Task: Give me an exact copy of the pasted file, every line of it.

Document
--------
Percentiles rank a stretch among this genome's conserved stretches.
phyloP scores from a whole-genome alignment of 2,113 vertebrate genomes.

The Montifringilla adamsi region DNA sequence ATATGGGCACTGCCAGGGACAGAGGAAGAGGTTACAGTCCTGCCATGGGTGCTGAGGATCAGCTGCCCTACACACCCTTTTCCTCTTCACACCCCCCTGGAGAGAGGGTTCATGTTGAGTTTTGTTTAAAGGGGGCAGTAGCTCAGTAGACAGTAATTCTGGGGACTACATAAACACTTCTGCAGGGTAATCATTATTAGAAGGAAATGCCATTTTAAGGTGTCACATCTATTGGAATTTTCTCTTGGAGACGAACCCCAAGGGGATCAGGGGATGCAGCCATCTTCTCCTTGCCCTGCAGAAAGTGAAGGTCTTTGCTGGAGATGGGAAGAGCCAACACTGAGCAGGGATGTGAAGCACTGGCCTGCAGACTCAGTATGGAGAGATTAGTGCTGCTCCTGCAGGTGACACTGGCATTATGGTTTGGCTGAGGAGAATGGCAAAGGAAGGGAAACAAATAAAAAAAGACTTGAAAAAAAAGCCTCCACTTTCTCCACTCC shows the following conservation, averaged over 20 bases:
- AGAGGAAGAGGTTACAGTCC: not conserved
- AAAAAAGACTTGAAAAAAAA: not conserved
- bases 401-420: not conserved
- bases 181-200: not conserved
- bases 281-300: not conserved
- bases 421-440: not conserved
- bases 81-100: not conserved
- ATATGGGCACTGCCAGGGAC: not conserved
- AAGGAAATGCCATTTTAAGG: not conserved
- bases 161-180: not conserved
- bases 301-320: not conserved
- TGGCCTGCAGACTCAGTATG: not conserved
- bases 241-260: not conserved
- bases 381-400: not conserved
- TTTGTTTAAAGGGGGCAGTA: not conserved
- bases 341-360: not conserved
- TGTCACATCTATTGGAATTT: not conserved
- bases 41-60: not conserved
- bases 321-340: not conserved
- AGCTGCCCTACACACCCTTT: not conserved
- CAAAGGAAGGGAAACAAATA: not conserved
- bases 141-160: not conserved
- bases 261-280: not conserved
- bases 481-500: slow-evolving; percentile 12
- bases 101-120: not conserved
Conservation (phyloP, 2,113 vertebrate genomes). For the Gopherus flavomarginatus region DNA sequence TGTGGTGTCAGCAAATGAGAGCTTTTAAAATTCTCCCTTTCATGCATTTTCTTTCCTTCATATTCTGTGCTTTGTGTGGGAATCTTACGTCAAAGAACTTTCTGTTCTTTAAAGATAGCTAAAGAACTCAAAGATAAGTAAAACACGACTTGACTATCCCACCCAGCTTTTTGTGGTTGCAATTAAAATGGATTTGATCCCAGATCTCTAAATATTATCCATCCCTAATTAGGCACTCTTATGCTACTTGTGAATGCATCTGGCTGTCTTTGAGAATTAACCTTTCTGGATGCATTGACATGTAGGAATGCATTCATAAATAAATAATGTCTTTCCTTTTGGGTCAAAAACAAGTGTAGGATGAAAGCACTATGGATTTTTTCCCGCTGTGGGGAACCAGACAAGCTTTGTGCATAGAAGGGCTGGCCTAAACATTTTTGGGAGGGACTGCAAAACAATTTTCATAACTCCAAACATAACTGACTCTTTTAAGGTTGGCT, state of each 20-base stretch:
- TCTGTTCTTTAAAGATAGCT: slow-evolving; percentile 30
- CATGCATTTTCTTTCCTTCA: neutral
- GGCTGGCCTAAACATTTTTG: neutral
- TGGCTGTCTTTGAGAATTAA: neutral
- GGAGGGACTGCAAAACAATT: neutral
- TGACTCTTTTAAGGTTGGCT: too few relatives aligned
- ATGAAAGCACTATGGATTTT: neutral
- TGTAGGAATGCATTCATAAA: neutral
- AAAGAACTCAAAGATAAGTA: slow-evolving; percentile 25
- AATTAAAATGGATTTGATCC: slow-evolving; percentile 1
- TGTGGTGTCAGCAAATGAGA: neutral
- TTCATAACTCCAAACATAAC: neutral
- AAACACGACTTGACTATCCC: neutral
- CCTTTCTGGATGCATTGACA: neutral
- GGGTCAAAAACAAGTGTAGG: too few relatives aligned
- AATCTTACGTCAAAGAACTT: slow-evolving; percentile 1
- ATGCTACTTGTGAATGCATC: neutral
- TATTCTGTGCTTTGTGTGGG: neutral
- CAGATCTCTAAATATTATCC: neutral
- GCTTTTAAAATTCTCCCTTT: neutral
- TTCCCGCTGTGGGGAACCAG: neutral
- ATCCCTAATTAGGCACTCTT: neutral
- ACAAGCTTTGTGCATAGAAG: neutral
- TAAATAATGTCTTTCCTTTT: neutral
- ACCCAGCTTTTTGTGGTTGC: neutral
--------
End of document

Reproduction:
Percentiles rank a stretch among this genome's conserved stretches.
phyloP scores from a whole-genome alignment of 2,113 vertebrate genomes.

The Montifringilla adamsi region DNA sequence ATATGGGCACTGCCAGGGACAGAGGAAGAGGTTACAGTCCTGCCATGGGTGCTGAGGATCAGCTGCCCTACACACCCTTTTCCTCTTCACACCCCCCTGGAGAGAGGGTTCATGTTGAGTTTTGTTTAAAGGGGGCAGTAGCTCAGTAGACAGTAATTCTGGGGACTACATAAACACTTCTGCAGGGTAATCATTATTAGAAGGAAATGCCATTTTAAGGTGTCACATCTATTGGAATTTTCTCTTGGAGACGAACCCCAAGGGGATCAGGGGATGCAGCCATCTTCTCCTTGCCCTGCAGAAAGTGAAGGTCTTTGCTGGAGATGGGAAGAGCCAACACTGAGCAGGGATGTGAAGCACTGGCCTGCAGACTCAGTATGGAGAGATTAGTGCTGCTCCTGCAGGTGACACTGGCATTATGGTTTGGCTGAGGAGAATGGCAAAGGAAGGGAAACAAATAAAAAAAGACTTGAAAAAAAAGCCTCCACTTTCTCCACTCC shows the following conservation, averaged over 20 bases:
- AGAGGAAGAGGTTACAGTCC: not conserved
- AAAAAAGACTTGAAAAAAAA: not conserved
- bases 401-420: not conserved
- bases 181-200: not conserved
- bases 281-300: not conserved
- bases 421-440: not conserved
- bases 81-100: not conserved
- ATATGGGCACTGCCAGGGAC: not conserved
- AAGGAAATGCCATTTTAAGG: not conserved
- bases 161-180: not conserved
- bases 301-320: not conserved
- TGGCCTGCAGACTCAGTATG: not conserved
- bases 241-260: not conserved
- bases 381-400: not conserved
- TTTGTTTAAAGGGGGCAGTA: not conserved
- bases 341-360: not conserved
- TGTCACATCTATTGGAATTT: not conserved
- bases 41-60: not conserved
- bases 321-340: not conserved
- AGCTGCCCTACACACCCTTT: not conserved
- CAAAGGAAGGGAAACAAATA: not conserved
- bases 141-160: not conserved
- bases 261-280: not conserved
- bases 481-500: slow-evolving; percentile 12
- bases 101-120: not conserved
Conservation (phyloP, 2,113 vertebrate genomes). For the Gopherus flavomarginatus region DNA sequence TGTGGTGTCAGCAAATGAGAGCTTTTAAAATTCTCCCTTTCATGCATTTTCTTTCCTTCATATTCTGTGCTTTGTGTGGGAATCTTACGTCAAAGAACTTTCTGTTCTTTAAAGATAGCTAAAGAACTCAAAGATAAGTAAAACACGACTTGACTATCCCACCCAGCTTTTTGTGGTTGCAATTAAAATGGATTTGATCCCAGATCTCTAAATATTATCCATCCCTAATTAGGCACTCTTATGCTACTTGTGAATGCATCTGGCTGTCTTTGAGAATTAACCTTTCTGGATGCATTGACATGTAGGAATGCATTCATAAATAAATAATGTCTTTCCTTTTGGGTCAAAAACAAGTGTAGGATGAAAGCACTATGGATTTTTTCCCGCTGTGGGGAACCAGACAAGCTTTGTGCATAGAAGGGCTGGCCTAAACATTTTTGGGAGGGACTGCAAAACAATTTTCATAACTCCAAACATAACTGACTCTTTTAAGGTTGGCT, state of each 20-base stretch:
- TCTGTTCTTTAAAGATAGCT: slow-evolving; percentile 30
- CATGCATTTTCTTTCCTTCA: neutral
- GGCTGGCCTAAACATTTTTG: neutral
- TGGCTGTCTTTGAGAATTAA: neutral
- GGAGGGACTGCAAAACAATT: neutral
- TGACTCTTTTAAGGTTGGCT: too few relatives aligned
- ATGAAAGCACTATGGATTTT: neutral
- TGTAGGAATGCATTCATAAA: neutral
- AAAGAACTCAAAGATAAGTA: slow-evolving; percentile 25
- AATTAAAATGGATTTGATCC: slow-evolving; percentile 1
- TGTGGTGTCAGCAAATGAGA: neutral
- TTCATAACTCCAAACATAAC: neutral
- AAACACGACTTGACTATCCC: neutral
- CCTTTCTGGATGCATTGACA: neutral
- GGGTCAAAAACAAGTGTAGG: too few relatives aligned
- AATCTTACGTCAAAGAACTT: slow-evolving; percentile 1
- ATGCTACTTGTGAATGCATC: neutral
- TATTCTGTGCTTTGTGTGGG: neutral
- CAGATCTCTAAATATTATCC: neutral
- GCTTTTAAAATTCTCCCTTT: neutral
- TTCCCGCTGTGGGGAACCAG: neutral
- ATCCCTAATTAGGCACTCTT: neutral
- ACAAGCTTTGTGCATAGAAG: neutral
- TAAATAATGTCTTTCCTTTT: neutral
- ACCCAGCTTTTTGTGGTTGC: neutral